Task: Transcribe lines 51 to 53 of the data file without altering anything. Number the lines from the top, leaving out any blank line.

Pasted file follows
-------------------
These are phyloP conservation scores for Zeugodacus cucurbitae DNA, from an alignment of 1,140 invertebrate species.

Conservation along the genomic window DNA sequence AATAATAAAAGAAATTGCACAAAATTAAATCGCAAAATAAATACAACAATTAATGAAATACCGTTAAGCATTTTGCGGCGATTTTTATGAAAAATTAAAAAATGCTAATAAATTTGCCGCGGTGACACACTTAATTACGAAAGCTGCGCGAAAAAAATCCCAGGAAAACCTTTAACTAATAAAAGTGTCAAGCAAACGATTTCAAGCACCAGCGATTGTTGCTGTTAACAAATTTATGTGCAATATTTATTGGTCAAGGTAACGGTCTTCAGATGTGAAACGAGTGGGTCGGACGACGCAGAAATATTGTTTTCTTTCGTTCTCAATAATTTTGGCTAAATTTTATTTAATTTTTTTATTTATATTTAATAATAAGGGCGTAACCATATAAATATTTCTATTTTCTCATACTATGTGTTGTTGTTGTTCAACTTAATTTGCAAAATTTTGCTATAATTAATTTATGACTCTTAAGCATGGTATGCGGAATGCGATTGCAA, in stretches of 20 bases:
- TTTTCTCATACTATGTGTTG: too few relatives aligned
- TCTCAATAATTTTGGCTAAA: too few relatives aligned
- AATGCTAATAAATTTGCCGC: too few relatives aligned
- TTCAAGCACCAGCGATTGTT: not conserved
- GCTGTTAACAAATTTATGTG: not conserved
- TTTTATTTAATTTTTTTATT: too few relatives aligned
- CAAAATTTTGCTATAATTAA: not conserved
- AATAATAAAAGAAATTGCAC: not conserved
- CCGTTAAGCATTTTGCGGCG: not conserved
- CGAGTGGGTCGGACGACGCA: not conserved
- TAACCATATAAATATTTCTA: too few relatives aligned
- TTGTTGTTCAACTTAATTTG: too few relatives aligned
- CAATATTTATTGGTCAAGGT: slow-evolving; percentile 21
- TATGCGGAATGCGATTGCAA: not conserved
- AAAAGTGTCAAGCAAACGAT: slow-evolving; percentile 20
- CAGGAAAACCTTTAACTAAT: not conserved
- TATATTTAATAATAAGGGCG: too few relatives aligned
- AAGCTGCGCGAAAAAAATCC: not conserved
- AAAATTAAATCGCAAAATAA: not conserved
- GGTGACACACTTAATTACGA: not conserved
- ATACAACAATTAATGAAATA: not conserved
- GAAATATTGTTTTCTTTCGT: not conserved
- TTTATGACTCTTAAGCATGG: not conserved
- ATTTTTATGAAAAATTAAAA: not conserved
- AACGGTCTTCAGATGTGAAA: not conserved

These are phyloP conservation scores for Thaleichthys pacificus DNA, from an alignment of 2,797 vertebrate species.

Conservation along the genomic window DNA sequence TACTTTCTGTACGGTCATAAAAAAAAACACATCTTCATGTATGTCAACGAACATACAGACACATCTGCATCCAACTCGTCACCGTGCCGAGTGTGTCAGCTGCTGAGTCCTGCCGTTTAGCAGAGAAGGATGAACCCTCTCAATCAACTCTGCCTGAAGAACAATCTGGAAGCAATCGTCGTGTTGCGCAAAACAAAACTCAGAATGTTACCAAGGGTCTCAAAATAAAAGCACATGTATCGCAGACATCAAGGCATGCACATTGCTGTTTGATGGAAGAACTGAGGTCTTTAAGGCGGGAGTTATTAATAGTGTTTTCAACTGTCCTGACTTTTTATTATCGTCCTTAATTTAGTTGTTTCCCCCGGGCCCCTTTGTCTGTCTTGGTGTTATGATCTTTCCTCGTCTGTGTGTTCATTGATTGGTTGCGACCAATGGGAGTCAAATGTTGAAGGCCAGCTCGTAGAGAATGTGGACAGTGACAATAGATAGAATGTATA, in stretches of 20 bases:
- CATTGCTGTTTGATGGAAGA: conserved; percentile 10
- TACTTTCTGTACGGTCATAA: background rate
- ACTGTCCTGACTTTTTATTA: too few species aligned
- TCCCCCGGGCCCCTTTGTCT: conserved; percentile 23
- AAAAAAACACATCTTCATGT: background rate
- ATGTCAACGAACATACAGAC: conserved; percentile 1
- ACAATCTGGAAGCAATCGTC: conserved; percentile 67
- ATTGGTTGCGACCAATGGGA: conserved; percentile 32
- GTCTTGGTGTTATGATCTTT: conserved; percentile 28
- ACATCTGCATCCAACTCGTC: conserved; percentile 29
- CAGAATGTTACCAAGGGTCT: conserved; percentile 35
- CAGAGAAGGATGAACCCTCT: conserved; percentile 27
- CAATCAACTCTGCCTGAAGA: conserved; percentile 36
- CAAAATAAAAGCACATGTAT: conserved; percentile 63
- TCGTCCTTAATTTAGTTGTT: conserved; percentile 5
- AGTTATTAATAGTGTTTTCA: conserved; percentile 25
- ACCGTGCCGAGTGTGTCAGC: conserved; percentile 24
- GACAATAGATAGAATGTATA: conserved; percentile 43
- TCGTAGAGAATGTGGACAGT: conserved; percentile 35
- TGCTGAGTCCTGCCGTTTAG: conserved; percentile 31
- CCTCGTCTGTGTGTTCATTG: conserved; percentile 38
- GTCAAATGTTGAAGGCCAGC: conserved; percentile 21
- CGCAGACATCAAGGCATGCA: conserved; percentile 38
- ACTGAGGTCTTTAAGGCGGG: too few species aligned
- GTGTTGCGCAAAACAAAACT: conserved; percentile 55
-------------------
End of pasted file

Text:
- GTCAAATGTTGAAGGCCAGC: conserved; percentile 21
- CGCAGACATCAAGGCATGCA: conserved; percentile 38
- ACTGAGGTCTTTAAGGCGGG: too few species aligned